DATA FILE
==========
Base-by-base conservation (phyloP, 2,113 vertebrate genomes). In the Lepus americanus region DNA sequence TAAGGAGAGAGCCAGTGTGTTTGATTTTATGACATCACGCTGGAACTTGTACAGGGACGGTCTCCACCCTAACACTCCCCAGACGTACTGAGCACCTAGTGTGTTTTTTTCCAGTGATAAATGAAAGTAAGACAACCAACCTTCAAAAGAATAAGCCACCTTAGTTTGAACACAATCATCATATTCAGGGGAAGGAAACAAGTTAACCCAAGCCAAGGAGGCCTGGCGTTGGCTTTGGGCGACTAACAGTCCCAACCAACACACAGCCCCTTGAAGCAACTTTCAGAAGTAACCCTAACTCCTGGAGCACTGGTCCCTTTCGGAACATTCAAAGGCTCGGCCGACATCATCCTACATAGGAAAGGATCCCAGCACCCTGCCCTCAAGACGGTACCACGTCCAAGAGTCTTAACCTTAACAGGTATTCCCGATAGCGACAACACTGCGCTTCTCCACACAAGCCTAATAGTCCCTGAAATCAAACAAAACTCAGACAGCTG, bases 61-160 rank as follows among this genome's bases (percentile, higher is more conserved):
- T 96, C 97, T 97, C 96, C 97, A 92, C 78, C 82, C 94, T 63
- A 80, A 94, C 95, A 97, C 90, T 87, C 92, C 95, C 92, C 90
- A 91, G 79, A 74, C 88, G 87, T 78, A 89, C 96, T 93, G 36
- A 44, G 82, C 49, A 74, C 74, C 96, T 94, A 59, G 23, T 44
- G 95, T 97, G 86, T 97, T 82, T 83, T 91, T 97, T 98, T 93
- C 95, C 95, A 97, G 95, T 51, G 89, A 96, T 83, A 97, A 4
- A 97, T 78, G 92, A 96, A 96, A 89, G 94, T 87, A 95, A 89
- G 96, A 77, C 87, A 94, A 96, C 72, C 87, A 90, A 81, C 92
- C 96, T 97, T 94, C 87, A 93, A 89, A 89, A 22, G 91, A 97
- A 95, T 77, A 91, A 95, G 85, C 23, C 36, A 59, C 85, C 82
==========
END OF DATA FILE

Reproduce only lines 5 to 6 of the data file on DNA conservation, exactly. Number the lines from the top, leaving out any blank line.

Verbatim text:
- A 44, G 82, C 49, A 74, C 74, C 96, T 94, A 59, G 23, T 44
- G 95, T 97, G 86, T 97, T 82, T 83, T 91, T 97, T 98, T 93